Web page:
Taylor Swift’s “Midnights”: A Flop, or the Introduction of a Brand-New Era?

Surpassing 300 million listeners on Spotify within a day of its release on October 21, Taylor Swift’s “Midnights” certainly made its impact—but whether or not it can maintain a lasting legacy is still up for debate.

Even the Andover verdict is uncertain; as students and faculty across campus react to the album’s release, listen to its discography, and share opinions, an uneasy debate arises. Is it more upbeat and optimistic like “Lover,” or is it pensive and deep like “Folklore” or “Evermore?” Is it something completely unfamiliar—and what does that potential change say about its quality?

Looking more towards examining the content of Swift’s recent music, many have been analyzing her recent announcements, fashion, and speeches for her signature “easter eggs” to see if they could predict the underlying themes of the album. Initially, some speculated the album would resemble her 2017 album, “Reputation,” due to her bejeweled outfit at the 2022 VMAs (MTV Video Music Awards) that resembled the album’s aesthetic. Speaking on the rumored parallels, long-time Taylor Swift fan Sage Preston ’25 expressed her views on how “Midnights” compares to previous albums.

“I really like how cryptic it is. It’s like a blend of ‘Reputation,’ ‘Lover,’ and ‘Evermore.’ It feels like a modernized version of ‘Reputation,’ but you can really hear the ‘Lover’ influence, especially in the opening track ‘Lavender Haze.’ Her lyrics are very secretive and hard to unpack, which I think is fun to listen to,” said Preston.

While the album was first dropped at midnight, Swift surprised her fans with “Midnights (3am Edition),” three hours later, which included seven bonus tracks. Though it was not part of the main release, the songs still helped contribute to the overall cohesion of the album—Lydia Mechiaga ’24 commented that she enjoyed the surprise of the “3am Edition” and the diversity of the album’s music.

“I was expecting it to be all one vibe, but I was pleasantly surprised by the range of songs. I especially thought the ‘3am’ tracks were really fun because I don’t think anyone was expecting that, and it added a lot to the entire collection,” said Mechiaga.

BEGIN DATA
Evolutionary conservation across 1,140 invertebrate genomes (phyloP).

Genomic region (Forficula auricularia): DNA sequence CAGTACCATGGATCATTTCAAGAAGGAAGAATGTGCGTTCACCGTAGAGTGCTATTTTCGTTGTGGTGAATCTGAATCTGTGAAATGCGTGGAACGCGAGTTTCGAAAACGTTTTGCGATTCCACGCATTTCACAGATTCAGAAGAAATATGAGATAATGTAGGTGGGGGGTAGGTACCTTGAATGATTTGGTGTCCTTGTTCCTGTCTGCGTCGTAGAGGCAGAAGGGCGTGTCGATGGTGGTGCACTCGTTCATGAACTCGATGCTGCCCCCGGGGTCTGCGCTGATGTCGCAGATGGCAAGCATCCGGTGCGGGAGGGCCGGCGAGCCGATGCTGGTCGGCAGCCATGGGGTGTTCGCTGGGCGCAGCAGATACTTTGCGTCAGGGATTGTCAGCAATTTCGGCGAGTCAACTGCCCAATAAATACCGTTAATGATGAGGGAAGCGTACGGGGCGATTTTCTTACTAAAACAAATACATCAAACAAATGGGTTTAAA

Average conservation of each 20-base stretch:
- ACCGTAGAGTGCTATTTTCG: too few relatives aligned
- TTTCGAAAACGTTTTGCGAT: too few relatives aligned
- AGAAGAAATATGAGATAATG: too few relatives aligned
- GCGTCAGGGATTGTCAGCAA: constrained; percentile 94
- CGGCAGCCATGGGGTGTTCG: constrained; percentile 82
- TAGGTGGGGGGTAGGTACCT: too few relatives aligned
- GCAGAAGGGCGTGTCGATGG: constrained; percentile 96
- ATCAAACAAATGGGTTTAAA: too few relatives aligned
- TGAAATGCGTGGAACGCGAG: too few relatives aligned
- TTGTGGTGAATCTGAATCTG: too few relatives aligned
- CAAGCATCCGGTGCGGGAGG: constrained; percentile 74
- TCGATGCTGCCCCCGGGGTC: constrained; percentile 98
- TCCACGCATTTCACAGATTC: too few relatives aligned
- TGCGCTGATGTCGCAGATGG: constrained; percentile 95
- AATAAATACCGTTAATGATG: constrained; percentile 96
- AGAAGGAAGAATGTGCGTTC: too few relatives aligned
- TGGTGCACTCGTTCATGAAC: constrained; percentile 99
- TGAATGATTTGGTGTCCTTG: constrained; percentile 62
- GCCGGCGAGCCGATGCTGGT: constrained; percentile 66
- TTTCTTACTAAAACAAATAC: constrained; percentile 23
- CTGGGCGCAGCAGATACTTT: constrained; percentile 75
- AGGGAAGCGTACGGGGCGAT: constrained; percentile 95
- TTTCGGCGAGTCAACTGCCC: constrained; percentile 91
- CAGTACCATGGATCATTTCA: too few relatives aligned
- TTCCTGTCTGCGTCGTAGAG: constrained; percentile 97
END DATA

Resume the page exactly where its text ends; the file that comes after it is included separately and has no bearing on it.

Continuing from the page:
Yet in other aspects, the album disappointed some fans. Many found issues with the collaborations, especially Lana Del Rey’s supposed feature on “Snow On The Beach.” Though fans eagerly awaited Del Rey’s part, she only sang one line and background vocals. In addition, Mechegia shared some complaints about the order of songs.

“I think that it was weird having the first track be ‘Lavender Haze.’ I thought it would be a weird decision to open with that song, and I think there could’ve been better ways to open the album. Also, there are parts in some songs that give off teenage rebel, and I don’t like that too much,” said Mechegia.

The release of “Midnights” succeeds Swift’s past two complete albums released in 2020: “Folklore” and “Evermore.” These previous two albums had a folky and melancholy feel, standing in contrast with the subtle pop undertones in “Midnights.” Preston discussed her surprise at the change of genre.

“I was surprised. Especially after her last two albums, I was expecting her to continue that folky-type instrumental and stray away from pop and electronic music, but I like how she switched it up. We’ve already had two of those types of albums and they were both really good, but I like how she’s blending the genre of those albums with aspects of her previous albums to give us something new,” said Preston.

However, feelings on this change in style are mixed. Erica Nork ’16, Teaching Fellow in History and Social Science, disagreed with Preston’s statement, as she felt let down by the sudden change from Swift’s older releases.

“I think part of me is disappointed that it wasn’t in the same vein as what she was going down, but it’s interesting to see her go back to her older elements, even if it’s not the choice I would’ve made. Some of the lyrics are just not it, but I think that’s also what’s charming about it because it’s so Taylor Swift,” said Nork.

Although many felt disappointed in the switch of musical style, Swift did stick to her usual style of lyrics: intimate and relatable. Swift fan Alex Giarnese ’25 commented that he liked the personal lyrics, especially in the way that they gave greater insight into her life and personality.

“I think this album does a good job paving her personality as a songwriter and as a regular person. In ‘Anti-Hero,’ she talks a lot about her personal issues and indirectly mentions her eating disorder and other struggles. The songs are very powerful and discuss her tryouts as a person among other more vague and bigger issues. I appreciate listening to songs that I know have meaning behind it, so I really enjoyed ‘Midnights,’” said Giarnese.

Despite the powerful lyrics and stylish diversity within the album, “Midnights” still hasn’t satisfied all Swifties and music lovers. Maybe it’s just meant for sentimental late nights for us to relish in vague melancholy and the nostalgia of Taylor Swift.